Dr. Martino hopes that within four years from the start of the project, his team will be able to home in on a small handful of promising drug candidates that can be taken into early stage clinical trials in people living with progressive MS.

Development of a drug discovery pipeline for progressive MS

The “innate” immune system is the body’s first-line of defense against infection; while adaptive immunity (including white blood cells like T cells and B cells) has historically dominated the conversation about MS disease mechanisms and treatments, emerging evidence is showing that problems with innate immunity can play a role in driving the disease process. Dr. Quintana and his team have recently mapped out some of the biological pathways that control the innate immune response, and they found that genetically tweaking these pathways in animals with an MS-like disease can halt damage to nerve cells and dampen progression of disability. The missing link is that there is a lack of promising candidate drugs that can target these innate immune system pathways.

With this new funding from The Alliance, Dr. Quintana’s team will take their findings to the next level with the ambitious but achievable goal of identifying drug candidates that target the innate immune system that will be ready for early stage clinical trials in people living with progressive MS within 4 years. Much like Dr. Martino’s project, Dr. Quintana will lean heavily on already approved drugs for other diseases whose mechanisms and safety profiles are known rather than “re-inventing the wheel” to ensure that promising drug candidates for progressive MS are available sooner.

What is most interesting about these project is their involvement of extensive research networks and collaboration with pharmaceutical companies. Pharma is an important link in that they have resources that can be tapped into by the academic community and they have important knowledge about how treatments are developed, tested in clinical trials, and brought to market.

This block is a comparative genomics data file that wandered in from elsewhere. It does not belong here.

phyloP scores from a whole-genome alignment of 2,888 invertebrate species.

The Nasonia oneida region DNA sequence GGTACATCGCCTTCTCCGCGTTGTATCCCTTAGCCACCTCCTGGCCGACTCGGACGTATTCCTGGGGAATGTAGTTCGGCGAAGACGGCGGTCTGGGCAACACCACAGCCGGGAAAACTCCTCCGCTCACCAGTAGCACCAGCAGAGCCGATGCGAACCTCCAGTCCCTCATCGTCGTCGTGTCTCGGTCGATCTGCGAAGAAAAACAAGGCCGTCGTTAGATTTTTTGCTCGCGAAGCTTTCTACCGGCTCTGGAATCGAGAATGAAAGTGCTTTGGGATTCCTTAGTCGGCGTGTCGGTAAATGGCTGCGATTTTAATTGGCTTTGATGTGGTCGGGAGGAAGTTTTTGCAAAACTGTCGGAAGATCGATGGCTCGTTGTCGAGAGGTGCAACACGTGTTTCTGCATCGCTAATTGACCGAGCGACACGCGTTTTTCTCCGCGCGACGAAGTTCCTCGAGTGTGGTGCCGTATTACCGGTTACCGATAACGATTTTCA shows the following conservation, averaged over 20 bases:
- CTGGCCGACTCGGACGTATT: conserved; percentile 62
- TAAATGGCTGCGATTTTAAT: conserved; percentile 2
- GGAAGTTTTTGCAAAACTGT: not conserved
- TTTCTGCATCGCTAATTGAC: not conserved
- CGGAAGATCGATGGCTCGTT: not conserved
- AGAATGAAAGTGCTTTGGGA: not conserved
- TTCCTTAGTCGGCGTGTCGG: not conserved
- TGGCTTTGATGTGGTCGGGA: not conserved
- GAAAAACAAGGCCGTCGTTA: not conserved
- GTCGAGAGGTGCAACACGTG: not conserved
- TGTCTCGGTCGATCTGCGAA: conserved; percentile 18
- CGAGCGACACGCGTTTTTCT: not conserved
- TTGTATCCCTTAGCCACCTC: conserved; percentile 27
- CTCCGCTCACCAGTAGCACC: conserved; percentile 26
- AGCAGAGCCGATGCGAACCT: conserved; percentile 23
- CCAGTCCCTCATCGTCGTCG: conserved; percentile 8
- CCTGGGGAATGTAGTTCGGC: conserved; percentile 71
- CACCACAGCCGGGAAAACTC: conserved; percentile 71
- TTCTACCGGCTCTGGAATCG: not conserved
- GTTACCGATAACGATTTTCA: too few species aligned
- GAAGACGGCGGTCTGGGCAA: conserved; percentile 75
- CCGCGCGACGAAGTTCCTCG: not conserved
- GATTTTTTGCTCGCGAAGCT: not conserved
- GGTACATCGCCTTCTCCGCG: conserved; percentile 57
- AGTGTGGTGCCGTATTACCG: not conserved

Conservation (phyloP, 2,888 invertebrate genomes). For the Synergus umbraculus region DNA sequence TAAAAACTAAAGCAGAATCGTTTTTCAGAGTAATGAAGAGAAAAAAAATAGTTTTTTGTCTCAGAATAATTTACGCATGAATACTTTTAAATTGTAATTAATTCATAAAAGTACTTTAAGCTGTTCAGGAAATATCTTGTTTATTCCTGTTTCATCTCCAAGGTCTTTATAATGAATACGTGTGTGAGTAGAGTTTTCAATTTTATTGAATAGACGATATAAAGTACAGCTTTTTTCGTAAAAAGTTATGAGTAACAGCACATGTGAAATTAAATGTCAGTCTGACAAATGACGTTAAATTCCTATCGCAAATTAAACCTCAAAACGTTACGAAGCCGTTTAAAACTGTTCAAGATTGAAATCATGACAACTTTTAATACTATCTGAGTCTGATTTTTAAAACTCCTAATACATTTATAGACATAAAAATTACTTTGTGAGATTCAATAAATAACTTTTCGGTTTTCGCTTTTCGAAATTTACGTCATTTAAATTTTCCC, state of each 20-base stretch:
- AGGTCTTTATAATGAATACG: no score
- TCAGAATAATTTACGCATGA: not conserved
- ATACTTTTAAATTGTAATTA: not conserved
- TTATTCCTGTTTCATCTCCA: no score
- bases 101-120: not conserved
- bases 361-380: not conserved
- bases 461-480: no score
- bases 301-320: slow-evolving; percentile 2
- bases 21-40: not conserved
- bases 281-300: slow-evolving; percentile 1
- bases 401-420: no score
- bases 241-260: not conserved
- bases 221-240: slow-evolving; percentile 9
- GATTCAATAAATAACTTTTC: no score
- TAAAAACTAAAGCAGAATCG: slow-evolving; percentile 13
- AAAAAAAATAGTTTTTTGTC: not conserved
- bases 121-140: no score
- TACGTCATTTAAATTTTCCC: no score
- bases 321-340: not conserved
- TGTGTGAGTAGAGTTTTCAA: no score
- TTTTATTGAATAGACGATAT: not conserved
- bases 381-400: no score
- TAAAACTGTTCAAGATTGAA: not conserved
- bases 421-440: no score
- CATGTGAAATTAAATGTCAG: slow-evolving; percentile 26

We heard today from Caroline Sincock, a community member of The Alliance’s Scientific Steering Committee and person living with secondary progressive MS. It was great to hear her perspective on the studies that were awarded and work of The Alliance. She said that she was “inspired by the commitment of the researchers” and “sees the direct benefits of forming research collaborations”. She said that people living with progressive MS felt left out and left behind for so long, and that the impact of progressive MS goes beyond physical but is also felt emotionally, socially, financially, and significantly affects work and family relationships. She said that the work of The Alliance and today’s funding announcement brought “hope for real progress” and “demonstrated The Alliance’s role in not only funding research but raising awareness of progressive MS.” I think Caroline speaks on behalf of all people living with progressive MS and speaks to the importance of this work in bringing about real change.

We had a chance to speak to Dr. Arnold about his work and will share that interview with you all very soon!

Categories Research

National vice-president, research, past MS researcher, and PhD in Cellular and Molecular Medicine from University of Ottawa. Leads the MS Society's research program to find the cure for MS and improve the quality of life for people affected by the disease.